To avoid players having to choose from a list of stuff, and to avoid players having to agonize over the expenditure of points, I’m making character creation a simple matter of assigning freeform Traits by tiers.  You have one Primary Trait that describes what the character is at core, some Major Traits that describe what else the character is good at, and some Minor Traits representing minor advantages, scraps of knowledge, and little-used but potentially significant skills. 

And there’s no standard list of Traits – you, the player, tell me what your character is like in your own words. In fact I encourage players to make up interesting, very specific Traits for their characters.  I admit I’m very influenced by Risus and Over the Edge here.  The philosophy is certainly the same: use your own words to create exactly the character you want.  Don’t worry about game balance. You all get the same number of dice anyway.

2) One Die Type.  I wanted to use D6’s exclusively, as I want to create a game that anyone, even someone totally new to gaming, can pick up and play.  As not everyone knows where to find exotic die types, the common cubical d6 was my ideal.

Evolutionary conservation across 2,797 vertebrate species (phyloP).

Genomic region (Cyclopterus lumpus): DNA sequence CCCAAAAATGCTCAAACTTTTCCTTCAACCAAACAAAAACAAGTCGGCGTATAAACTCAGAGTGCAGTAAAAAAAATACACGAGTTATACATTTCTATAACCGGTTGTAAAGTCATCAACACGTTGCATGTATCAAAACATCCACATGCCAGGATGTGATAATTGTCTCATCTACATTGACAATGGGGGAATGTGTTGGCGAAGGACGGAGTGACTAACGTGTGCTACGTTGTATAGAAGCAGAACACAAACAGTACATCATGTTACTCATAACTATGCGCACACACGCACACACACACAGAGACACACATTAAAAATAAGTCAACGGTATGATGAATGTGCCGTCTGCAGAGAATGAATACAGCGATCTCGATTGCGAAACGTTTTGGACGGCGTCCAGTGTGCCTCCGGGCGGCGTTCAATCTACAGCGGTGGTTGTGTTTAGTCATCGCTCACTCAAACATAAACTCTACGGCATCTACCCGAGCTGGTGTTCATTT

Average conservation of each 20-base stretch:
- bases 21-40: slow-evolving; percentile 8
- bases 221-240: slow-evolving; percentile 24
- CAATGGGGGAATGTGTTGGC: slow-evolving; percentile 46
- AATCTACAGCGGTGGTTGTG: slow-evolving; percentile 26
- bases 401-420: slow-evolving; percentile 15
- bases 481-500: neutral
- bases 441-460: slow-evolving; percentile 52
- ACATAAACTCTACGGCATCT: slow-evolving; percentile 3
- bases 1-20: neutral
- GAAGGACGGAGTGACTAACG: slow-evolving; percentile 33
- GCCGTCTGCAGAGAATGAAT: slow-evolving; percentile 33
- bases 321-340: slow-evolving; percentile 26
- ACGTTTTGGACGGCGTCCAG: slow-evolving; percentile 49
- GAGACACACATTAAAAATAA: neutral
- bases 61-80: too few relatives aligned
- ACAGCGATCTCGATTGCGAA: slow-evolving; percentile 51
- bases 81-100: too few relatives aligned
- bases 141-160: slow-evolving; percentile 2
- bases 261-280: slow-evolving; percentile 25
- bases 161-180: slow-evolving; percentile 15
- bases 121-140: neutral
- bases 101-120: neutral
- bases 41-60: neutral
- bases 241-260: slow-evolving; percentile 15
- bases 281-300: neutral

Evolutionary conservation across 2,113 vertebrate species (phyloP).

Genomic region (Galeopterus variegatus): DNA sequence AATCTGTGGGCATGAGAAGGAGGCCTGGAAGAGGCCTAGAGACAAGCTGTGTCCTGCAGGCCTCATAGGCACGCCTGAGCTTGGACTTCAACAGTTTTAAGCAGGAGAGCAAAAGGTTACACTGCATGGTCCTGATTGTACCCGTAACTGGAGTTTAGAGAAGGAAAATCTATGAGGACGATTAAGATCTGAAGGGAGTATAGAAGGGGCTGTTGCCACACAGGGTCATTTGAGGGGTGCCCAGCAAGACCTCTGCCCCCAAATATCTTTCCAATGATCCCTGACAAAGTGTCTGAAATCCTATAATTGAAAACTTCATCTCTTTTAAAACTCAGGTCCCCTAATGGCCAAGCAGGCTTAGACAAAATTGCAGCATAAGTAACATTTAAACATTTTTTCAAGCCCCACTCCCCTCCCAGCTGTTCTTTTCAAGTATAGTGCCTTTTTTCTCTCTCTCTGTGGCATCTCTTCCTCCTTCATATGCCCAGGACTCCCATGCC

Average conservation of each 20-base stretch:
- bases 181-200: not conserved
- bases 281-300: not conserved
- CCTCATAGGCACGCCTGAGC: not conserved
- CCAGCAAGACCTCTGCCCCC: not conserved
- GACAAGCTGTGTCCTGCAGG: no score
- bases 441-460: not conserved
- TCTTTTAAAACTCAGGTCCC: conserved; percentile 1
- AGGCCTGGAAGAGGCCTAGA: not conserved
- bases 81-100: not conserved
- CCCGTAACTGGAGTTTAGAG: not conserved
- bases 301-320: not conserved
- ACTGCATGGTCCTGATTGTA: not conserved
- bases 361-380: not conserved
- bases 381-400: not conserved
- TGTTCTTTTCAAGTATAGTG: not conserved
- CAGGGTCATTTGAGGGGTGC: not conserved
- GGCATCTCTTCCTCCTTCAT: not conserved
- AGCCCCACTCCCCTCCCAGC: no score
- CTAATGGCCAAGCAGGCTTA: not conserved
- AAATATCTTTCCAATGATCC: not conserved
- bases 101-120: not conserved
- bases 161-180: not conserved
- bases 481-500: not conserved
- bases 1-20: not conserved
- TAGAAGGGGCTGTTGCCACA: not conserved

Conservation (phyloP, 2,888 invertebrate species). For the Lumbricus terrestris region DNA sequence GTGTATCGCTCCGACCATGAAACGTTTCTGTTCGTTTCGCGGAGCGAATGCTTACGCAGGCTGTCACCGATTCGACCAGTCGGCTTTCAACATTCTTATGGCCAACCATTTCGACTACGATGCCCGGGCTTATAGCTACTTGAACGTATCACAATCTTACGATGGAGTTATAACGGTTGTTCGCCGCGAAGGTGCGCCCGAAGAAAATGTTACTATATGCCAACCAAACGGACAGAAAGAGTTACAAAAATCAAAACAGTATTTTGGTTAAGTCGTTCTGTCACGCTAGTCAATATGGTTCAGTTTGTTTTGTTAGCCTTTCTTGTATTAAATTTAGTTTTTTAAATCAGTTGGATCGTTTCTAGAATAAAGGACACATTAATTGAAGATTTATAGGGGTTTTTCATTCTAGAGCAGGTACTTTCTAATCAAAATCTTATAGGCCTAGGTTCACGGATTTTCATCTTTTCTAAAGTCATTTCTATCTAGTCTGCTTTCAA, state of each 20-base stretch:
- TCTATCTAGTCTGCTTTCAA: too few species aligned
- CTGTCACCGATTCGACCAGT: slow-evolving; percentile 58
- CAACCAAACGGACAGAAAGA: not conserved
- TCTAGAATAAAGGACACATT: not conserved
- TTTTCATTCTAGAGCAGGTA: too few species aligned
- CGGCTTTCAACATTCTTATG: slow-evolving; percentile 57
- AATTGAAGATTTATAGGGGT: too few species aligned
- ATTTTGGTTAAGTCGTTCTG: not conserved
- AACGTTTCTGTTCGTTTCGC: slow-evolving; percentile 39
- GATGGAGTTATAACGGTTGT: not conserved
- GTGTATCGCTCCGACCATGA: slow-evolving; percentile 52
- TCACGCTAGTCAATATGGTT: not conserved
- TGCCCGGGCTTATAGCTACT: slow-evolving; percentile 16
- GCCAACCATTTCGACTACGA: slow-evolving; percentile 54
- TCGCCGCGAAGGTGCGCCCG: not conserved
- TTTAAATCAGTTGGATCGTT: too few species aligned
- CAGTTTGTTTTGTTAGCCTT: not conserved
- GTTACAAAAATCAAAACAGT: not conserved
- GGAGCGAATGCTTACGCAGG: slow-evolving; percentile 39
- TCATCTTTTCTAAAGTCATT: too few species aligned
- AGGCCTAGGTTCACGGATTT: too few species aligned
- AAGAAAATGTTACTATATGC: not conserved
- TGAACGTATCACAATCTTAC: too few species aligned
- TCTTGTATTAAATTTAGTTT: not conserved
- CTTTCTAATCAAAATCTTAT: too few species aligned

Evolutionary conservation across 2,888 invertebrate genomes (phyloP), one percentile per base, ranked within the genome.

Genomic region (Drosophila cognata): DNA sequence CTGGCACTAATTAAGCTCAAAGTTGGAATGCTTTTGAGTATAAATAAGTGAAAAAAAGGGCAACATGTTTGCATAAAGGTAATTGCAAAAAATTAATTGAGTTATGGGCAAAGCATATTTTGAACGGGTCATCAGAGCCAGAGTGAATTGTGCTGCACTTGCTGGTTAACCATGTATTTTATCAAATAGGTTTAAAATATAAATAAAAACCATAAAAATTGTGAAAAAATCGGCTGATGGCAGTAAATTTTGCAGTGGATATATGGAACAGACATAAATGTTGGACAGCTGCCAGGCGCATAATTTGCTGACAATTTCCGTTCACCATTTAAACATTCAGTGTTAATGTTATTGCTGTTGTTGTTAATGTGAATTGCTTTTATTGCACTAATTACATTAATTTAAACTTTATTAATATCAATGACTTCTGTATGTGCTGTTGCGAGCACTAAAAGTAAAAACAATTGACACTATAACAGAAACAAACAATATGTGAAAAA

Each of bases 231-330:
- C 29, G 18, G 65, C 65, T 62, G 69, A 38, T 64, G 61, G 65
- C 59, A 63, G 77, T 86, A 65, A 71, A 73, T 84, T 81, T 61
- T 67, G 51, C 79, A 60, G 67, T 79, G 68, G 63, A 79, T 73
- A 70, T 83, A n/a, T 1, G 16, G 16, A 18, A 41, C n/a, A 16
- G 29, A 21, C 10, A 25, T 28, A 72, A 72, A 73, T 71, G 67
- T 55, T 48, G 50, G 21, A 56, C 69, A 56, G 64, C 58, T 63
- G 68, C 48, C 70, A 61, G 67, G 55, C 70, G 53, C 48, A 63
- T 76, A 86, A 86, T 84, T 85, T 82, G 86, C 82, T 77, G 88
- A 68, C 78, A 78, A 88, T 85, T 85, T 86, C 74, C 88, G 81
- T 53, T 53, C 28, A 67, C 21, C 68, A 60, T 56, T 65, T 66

3) Extended Roll Results. There was one major problem I had to beat in deciding to stick with a D6; the darn things only roll 1 to 6!  How to extend the roll range of a six-sided die without having to resort to too much math? 

I knew also that I wanted a die pool system. First, it’s easy to think of stats in terms of increasing numbers of dice.  Second, an observation made by my friend Marc; as a player, he felt empowered when he could physically scoop up a handful of dice to roll.

I rejected the idea of summing up the die results outright.  Then I experimented with a variation of L5R’s roll and keep system, where you could roll a variable number of dice, but added up only two, for a total of 2-12.  It worked all right, but I was still not content.  For one thing, it made abilities rated at one die too poor in comparison.